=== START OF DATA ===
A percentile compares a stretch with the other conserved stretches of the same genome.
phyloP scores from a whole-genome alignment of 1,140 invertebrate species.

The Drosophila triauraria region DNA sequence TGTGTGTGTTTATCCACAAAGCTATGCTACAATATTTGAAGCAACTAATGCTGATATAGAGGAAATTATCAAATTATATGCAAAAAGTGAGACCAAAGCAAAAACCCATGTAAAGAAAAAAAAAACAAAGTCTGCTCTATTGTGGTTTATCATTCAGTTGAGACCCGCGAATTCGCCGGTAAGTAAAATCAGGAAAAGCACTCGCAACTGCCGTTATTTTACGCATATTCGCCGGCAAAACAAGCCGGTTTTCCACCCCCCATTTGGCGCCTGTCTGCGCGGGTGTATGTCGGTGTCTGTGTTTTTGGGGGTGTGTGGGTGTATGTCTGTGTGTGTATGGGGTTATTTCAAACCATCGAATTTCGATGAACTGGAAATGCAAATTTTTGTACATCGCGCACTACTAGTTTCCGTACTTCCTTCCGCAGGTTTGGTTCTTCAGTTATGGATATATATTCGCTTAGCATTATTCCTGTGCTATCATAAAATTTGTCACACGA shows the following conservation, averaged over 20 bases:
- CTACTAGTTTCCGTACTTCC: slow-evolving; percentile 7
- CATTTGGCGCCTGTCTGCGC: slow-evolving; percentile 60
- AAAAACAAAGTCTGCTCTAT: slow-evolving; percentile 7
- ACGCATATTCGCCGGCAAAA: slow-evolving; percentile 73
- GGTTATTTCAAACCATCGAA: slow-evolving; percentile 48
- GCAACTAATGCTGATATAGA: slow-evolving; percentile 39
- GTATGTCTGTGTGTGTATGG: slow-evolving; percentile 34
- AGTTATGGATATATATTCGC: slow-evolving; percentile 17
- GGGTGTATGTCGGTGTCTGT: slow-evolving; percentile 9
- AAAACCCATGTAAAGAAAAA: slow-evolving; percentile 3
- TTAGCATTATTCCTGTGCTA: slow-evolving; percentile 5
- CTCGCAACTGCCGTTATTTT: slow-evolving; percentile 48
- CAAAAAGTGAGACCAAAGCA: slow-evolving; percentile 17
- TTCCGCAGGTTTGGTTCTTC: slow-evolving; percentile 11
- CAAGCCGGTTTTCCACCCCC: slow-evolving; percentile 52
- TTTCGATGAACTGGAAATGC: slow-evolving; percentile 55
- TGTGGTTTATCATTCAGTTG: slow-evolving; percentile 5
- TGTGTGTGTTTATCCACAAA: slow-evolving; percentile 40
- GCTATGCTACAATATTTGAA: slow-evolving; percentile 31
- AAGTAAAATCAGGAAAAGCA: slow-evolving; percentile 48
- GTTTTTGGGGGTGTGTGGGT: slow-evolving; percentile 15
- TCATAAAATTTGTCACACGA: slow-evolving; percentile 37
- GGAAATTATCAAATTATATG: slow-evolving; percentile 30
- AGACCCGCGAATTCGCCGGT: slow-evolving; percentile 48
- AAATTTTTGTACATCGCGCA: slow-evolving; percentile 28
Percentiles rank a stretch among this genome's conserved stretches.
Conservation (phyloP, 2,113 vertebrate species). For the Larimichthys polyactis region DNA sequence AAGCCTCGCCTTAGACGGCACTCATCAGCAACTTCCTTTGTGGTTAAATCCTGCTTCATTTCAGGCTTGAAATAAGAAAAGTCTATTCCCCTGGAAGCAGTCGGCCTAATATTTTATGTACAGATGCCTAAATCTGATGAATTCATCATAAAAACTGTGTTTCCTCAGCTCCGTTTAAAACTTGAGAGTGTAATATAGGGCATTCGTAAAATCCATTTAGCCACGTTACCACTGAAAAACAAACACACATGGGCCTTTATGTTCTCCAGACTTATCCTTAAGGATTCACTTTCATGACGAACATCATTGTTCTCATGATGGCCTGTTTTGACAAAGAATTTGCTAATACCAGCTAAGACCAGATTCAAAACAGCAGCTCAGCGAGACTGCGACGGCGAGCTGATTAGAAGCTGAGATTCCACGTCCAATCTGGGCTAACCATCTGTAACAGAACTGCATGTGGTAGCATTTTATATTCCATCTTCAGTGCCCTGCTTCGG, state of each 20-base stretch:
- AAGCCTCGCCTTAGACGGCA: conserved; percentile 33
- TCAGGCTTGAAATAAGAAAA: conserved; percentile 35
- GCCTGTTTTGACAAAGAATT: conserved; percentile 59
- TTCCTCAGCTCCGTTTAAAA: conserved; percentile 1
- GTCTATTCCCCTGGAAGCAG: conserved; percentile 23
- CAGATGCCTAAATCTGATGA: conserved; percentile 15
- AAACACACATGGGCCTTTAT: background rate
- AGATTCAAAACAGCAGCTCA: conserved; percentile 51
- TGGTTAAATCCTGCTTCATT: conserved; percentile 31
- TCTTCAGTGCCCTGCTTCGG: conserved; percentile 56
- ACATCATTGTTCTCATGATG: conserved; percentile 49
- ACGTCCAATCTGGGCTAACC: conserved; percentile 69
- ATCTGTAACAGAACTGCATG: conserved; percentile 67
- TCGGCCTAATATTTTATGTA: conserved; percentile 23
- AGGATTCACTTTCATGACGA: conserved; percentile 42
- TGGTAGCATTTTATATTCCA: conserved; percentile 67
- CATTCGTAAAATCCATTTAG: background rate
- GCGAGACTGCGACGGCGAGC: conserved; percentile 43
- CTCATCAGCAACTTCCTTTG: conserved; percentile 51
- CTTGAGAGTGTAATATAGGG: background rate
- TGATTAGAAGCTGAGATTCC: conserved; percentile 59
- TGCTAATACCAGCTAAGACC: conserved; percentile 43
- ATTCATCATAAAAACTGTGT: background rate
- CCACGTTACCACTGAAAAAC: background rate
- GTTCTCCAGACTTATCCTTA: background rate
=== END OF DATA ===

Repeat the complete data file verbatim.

A percentile compares a stretch with the other conserved stretches of the same genome.
phyloP scores from a whole-genome alignment of 1,140 invertebrate species.

The Drosophila triauraria region DNA sequence TGTGTGTGTTTATCCACAAAGCTATGCTACAATATTTGAAGCAACTAATGCTGATATAGAGGAAATTATCAAATTATATGCAAAAAGTGAGACCAAAGCAAAAACCCATGTAAAGAAAAAAAAAACAAAGTCTGCTCTATTGTGGTTTATCATTCAGTTGAGACCCGCGAATTCGCCGGTAAGTAAAATCAGGAAAAGCACTCGCAACTGCCGTTATTTTACGCATATTCGCCGGCAAAACAAGCCGGTTTTCCACCCCCCATTTGGCGCCTGTCTGCGCGGGTGTATGTCGGTGTCTGTGTTTTTGGGGGTGTGTGGGTGTATGTCTGTGTGTGTATGGGGTTATTTCAAACCATCGAATTTCGATGAACTGGAAATGCAAATTTTTGTACATCGCGCACTACTAGTTTCCGTACTTCCTTCCGCAGGTTTGGTTCTTCAGTTATGGATATATATTCGCTTAGCATTATTCCTGTGCTATCATAAAATTTGTCACACGA shows the following conservation, averaged over 20 bases:
- CTACTAGTTTCCGTACTTCC: slow-evolving; percentile 7
- CATTTGGCGCCTGTCTGCGC: slow-evolving; percentile 60
- AAAAACAAAGTCTGCTCTAT: slow-evolving; percentile 7
- ACGCATATTCGCCGGCAAAA: slow-evolving; percentile 73
- GGTTATTTCAAACCATCGAA: slow-evolving; percentile 48
- GCAACTAATGCTGATATAGA: slow-evolving; percentile 39
- GTATGTCTGTGTGTGTATGG: slow-evolving; percentile 34
- AGTTATGGATATATATTCGC: slow-evolving; percentile 17
- GGGTGTATGTCGGTGTCTGT: slow-evolving; percentile 9
- AAAACCCATGTAAAGAAAAA: slow-evolving; percentile 3
- TTAGCATTATTCCTGTGCTA: slow-evolving; percentile 5
- CTCGCAACTGCCGTTATTTT: slow-evolving; percentile 48
- CAAAAAGTGAGACCAAAGCA: slow-evolving; percentile 17
- TTCCGCAGGTTTGGTTCTTC: slow-evolving; percentile 11
- CAAGCCGGTTTTCCACCCCC: slow-evolving; percentile 52
- TTTCGATGAACTGGAAATGC: slow-evolving; percentile 55
- TGTGGTTTATCATTCAGTTG: slow-evolving; percentile 5
- TGTGTGTGTTTATCCACAAA: slow-evolving; percentile 40
- GCTATGCTACAATATTTGAA: slow-evolving; percentile 31
- AAGTAAAATCAGGAAAAGCA: slow-evolving; percentile 48
- GTTTTTGGGGGTGTGTGGGT: slow-evolving; percentile 15
- TCATAAAATTTGTCACACGA: slow-evolving; percentile 37
- GGAAATTATCAAATTATATG: slow-evolving; percentile 30
- AGACCCGCGAATTCGCCGGT: slow-evolving; percentile 48
- AAATTTTTGTACATCGCGCA: slow-evolving; percentile 28
Percentiles rank a stretch among this genome's conserved stretches.
Conservation (phyloP, 2,113 vertebrate species). For the Larimichthys polyactis region DNA sequence AAGCCTCGCCTTAGACGGCACTCATCAGCAACTTCCTTTGTGGTTAAATCCTGCTTCATTTCAGGCTTGAAATAAGAAAAGTCTATTCCCCTGGAAGCAGTCGGCCTAATATTTTATGTACAGATGCCTAAATCTGATGAATTCATCATAAAAACTGTGTTTCCTCAGCTCCGTTTAAAACTTGAGAGTGTAATATAGGGCATTCGTAAAATCCATTTAGCCACGTTACCACTGAAAAACAAACACACATGGGCCTTTATGTTCTCCAGACTTATCCTTAAGGATTCACTTTCATGACGAACATCATTGTTCTCATGATGGCCTGTTTTGACAAAGAATTTGCTAATACCAGCTAAGACCAGATTCAAAACAGCAGCTCAGCGAGACTGCGACGGCGAGCTGATTAGAAGCTGAGATTCCACGTCCAATCTGGGCTAACCATCTGTAACAGAACTGCATGTGGTAGCATTTTATATTCCATCTTCAGTGCCCTGCTTCGG, state of each 20-base stretch:
- AAGCCTCGCCTTAGACGGCA: conserved; percentile 33
- TCAGGCTTGAAATAAGAAAA: conserved; percentile 35
- GCCTGTTTTGACAAAGAATT: conserved; percentile 59
- TTCCTCAGCTCCGTTTAAAA: conserved; percentile 1
- GTCTATTCCCCTGGAAGCAG: conserved; percentile 23
- CAGATGCCTAAATCTGATGA: conserved; percentile 15
- AAACACACATGGGCCTTTAT: background rate
- AGATTCAAAACAGCAGCTCA: conserved; percentile 51
- TGGTTAAATCCTGCTTCATT: conserved; percentile 31
- TCTTCAGTGCCCTGCTTCGG: conserved; percentile 56
- ACATCATTGTTCTCATGATG: conserved; percentile 49
- ACGTCCAATCTGGGCTAACC: conserved; percentile 69
- ATCTGTAACAGAACTGCATG: conserved; percentile 67
- TCGGCCTAATATTTTATGTA: conserved; percentile 23
- AGGATTCACTTTCATGACGA: conserved; percentile 42
- TGGTAGCATTTTATATTCCA: conserved; percentile 67
- CATTCGTAAAATCCATTTAG: background rate
- GCGAGACTGCGACGGCGAGC: conserved; percentile 43
- CTCATCAGCAACTTCCTTTG: conserved; percentile 51
- CTTGAGAGTGTAATATAGGG: background rate
- TGATTAGAAGCTGAGATTCC: conserved; percentile 59
- TGCTAATACCAGCTAAGACC: conserved; percentile 43
- ATTCATCATAAAAACTGTGT: background rate
- CCACGTTACCACTGAAAAAC: background rate
- GTTCTCCAGACTTATCCTTA: background rate